I am not the savior of the world. I know you are shocked by this statement. I am currently waiting for the news crews to show up on my lawn with their trucks and cameras. “Michelle Gunnin has just made the startling announcement that she is not the savior of the world. Whatever will we do now? How will the world survive such momentous news?” I know you will be undone by this radical thought, but I couldn’t keep from you any longer. After years of trying, I have given up on the idea that it is my job to save the world.
Nor is it my job to save my children, or my husband, or my friends, or my students, or my co-workers, or my neighbors. I can see that you are squirming a bit with that last part. It’s probably because you have been taught that it is indeed our job as Christians to save the world. Maybe not the WHOLE world…but surely our little corner of it. I can invite my neighbors over and tell them the good news. I can steer the conversation with my waitress and share with her, right? Isn’t that what being a good Christian means…inserting Jesus into every conversation? Making sure we take our kids to church every time the doors are open? Reminding our spouses repeatedly that they are the leaders of our families, so they will lead like we…I mean God… wants them to? Isn’t that it? We have staked our lives on this idea. Isn’t that what we are to be all about?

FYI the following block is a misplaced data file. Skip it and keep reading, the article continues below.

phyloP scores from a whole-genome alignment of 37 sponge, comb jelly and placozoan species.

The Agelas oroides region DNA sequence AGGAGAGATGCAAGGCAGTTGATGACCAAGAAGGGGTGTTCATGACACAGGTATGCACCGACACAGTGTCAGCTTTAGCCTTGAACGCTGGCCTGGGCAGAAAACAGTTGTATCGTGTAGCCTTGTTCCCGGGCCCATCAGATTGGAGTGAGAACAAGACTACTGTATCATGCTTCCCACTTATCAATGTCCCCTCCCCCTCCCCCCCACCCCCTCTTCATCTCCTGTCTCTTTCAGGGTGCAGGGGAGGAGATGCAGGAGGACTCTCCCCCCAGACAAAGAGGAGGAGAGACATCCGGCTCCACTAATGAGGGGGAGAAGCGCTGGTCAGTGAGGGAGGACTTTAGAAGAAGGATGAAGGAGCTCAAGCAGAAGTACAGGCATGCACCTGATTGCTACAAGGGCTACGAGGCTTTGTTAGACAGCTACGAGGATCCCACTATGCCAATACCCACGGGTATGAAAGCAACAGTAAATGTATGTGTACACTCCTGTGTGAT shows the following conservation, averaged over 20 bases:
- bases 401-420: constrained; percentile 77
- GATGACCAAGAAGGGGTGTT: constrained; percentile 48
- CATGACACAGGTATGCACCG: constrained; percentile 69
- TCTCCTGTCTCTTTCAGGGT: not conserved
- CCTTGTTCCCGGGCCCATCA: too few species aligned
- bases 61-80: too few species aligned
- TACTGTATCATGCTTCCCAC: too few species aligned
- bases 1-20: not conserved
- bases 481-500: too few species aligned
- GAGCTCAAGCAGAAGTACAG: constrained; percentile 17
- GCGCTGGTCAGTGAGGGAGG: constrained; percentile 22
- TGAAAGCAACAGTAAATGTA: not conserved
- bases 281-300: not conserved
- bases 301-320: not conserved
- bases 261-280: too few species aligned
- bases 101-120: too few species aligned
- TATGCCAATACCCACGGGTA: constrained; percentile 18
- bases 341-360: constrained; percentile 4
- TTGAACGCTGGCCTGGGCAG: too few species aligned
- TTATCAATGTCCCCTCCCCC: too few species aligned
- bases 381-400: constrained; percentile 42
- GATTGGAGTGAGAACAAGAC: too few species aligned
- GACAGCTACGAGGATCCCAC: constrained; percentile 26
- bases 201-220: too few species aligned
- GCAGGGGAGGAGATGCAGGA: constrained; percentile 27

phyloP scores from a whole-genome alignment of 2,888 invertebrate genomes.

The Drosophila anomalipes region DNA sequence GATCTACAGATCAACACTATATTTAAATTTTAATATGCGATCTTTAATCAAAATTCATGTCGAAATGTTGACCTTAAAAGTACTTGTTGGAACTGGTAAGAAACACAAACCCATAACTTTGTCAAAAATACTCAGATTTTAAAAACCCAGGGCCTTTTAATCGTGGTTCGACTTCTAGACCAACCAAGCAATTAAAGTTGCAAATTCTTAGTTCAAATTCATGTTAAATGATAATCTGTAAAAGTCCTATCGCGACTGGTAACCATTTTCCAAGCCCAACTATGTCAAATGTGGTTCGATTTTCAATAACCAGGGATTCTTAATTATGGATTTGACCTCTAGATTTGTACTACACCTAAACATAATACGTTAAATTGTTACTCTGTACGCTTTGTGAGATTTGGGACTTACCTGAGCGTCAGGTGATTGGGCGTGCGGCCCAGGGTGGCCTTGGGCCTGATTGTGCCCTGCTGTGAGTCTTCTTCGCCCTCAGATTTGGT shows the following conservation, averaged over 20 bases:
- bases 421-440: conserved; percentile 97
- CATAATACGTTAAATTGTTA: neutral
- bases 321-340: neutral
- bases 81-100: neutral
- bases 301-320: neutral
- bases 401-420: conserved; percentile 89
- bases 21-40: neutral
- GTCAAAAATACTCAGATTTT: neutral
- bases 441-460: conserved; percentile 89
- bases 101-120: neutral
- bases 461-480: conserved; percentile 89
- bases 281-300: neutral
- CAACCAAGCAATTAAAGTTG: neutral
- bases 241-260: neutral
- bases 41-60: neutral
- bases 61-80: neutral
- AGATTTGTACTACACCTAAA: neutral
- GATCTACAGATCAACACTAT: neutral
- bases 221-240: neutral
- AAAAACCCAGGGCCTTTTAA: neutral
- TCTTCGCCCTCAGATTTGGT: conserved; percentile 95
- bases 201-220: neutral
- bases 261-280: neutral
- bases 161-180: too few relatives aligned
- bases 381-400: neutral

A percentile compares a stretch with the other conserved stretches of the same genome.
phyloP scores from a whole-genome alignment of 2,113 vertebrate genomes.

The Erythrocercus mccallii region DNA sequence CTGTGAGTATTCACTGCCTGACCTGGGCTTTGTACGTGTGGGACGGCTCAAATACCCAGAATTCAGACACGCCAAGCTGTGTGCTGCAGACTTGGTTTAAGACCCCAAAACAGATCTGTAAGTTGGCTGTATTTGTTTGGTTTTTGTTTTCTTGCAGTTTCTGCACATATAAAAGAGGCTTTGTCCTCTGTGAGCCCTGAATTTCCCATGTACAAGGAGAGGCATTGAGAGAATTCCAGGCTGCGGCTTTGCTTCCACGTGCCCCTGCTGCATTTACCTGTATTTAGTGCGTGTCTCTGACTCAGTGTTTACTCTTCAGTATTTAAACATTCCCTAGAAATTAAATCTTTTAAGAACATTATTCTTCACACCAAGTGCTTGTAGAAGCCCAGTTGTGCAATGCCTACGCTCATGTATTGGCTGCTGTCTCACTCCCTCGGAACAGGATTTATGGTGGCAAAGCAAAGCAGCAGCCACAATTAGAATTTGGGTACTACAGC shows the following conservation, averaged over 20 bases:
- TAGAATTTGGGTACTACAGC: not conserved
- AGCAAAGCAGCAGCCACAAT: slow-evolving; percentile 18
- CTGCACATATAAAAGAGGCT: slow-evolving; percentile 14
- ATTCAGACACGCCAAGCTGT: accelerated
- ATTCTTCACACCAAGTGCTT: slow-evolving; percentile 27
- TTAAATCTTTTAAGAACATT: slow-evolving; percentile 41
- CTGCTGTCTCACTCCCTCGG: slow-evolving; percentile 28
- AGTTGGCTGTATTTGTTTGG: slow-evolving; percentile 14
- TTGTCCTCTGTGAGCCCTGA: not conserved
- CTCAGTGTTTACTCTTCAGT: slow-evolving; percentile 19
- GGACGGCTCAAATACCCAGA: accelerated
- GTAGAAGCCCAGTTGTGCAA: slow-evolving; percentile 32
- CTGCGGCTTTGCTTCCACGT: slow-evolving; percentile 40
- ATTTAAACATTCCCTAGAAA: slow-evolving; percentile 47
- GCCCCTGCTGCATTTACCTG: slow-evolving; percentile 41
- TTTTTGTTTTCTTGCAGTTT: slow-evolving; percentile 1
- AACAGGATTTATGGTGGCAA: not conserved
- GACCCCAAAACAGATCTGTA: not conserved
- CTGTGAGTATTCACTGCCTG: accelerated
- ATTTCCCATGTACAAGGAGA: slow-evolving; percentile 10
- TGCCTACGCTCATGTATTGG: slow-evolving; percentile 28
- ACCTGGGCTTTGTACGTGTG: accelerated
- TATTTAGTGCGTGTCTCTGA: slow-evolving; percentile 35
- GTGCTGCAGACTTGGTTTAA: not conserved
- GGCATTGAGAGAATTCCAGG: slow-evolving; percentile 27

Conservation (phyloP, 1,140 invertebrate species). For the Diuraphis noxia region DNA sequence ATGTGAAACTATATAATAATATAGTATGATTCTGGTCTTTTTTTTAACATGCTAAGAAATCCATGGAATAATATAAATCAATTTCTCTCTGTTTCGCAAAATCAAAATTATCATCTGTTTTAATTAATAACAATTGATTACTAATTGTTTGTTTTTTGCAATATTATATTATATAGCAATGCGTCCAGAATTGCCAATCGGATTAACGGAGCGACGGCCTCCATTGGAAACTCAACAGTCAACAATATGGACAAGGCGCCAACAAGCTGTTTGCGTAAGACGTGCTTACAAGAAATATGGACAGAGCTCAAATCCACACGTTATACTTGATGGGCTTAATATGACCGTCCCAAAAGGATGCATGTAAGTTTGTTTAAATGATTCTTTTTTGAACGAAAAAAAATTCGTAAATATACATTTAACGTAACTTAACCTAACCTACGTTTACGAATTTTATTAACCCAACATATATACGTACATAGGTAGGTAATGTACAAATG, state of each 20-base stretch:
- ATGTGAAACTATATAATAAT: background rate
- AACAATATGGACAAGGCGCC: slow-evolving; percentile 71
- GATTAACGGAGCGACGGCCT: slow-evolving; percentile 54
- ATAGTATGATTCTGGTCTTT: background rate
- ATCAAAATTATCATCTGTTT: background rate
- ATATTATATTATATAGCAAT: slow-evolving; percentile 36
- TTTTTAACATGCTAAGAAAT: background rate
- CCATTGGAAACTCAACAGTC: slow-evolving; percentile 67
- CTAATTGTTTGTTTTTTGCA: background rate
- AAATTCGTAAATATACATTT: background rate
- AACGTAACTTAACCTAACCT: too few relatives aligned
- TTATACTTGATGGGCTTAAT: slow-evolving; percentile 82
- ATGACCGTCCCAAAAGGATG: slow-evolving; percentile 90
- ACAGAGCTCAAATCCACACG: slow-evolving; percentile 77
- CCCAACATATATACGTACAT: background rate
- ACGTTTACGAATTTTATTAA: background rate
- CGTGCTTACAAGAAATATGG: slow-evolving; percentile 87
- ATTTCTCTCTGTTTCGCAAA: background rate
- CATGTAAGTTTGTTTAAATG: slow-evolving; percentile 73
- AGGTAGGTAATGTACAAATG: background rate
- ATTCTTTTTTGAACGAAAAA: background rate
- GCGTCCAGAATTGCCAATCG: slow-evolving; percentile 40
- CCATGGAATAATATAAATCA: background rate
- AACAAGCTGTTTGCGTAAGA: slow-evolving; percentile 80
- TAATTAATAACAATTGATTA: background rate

My answer is no. That is a messiah complex. That is the idea that it is up to me to save them all…that my beliefs and spirituality are superior to anyone else’s because I have the direct line to God and I know exactly how to interpret every scripture. Therefore, if you do not see things my way you are in need of saving. The problem is that that kind of arrogance isn’t very inviting. The superiority mindset puts people off. (Ask the Pharisees about that.) It turns folks into projects rather than people. And in reality, if you look at the life of Jesus, he didn’t have a messiah complex…even though he actually WAS the messiah. He was pretty radical the way he loved people without condition. His followers kept trying to put him in a box, and he kept jumping out of it. Dine with tax collectors and prostitutes? Sure. Heal people on the Sabbath? Yep. Love people of all tribes and nations? Yes. Rescue anyone who asked? Yesiree.
You can see the minds of his followers being blown at every step and the wrestling with what they had always known vs. seeing what was now in front of them. The more I get to know him, the more I am like that. Thinking to myself, “You say to love everyone…but do you really mean EVERYONE? I mean that is not how it is done Lord. Don’t you know that?” And then there come other questions from his followers… but Lord, when will you take over the government? Who of us will sit at your right hand and left hand when you do? The fact is they had no clue. Even until the end, they thought they knew what was happening and when he laid himself down for them, they were totally confused because it didn’t fit their picture or expectations. They scattered because they thought he had abandoned them and they were scared. He brought his kingdom in the opposite way than they thought… through brokenness and death. They had no frame of reference for that.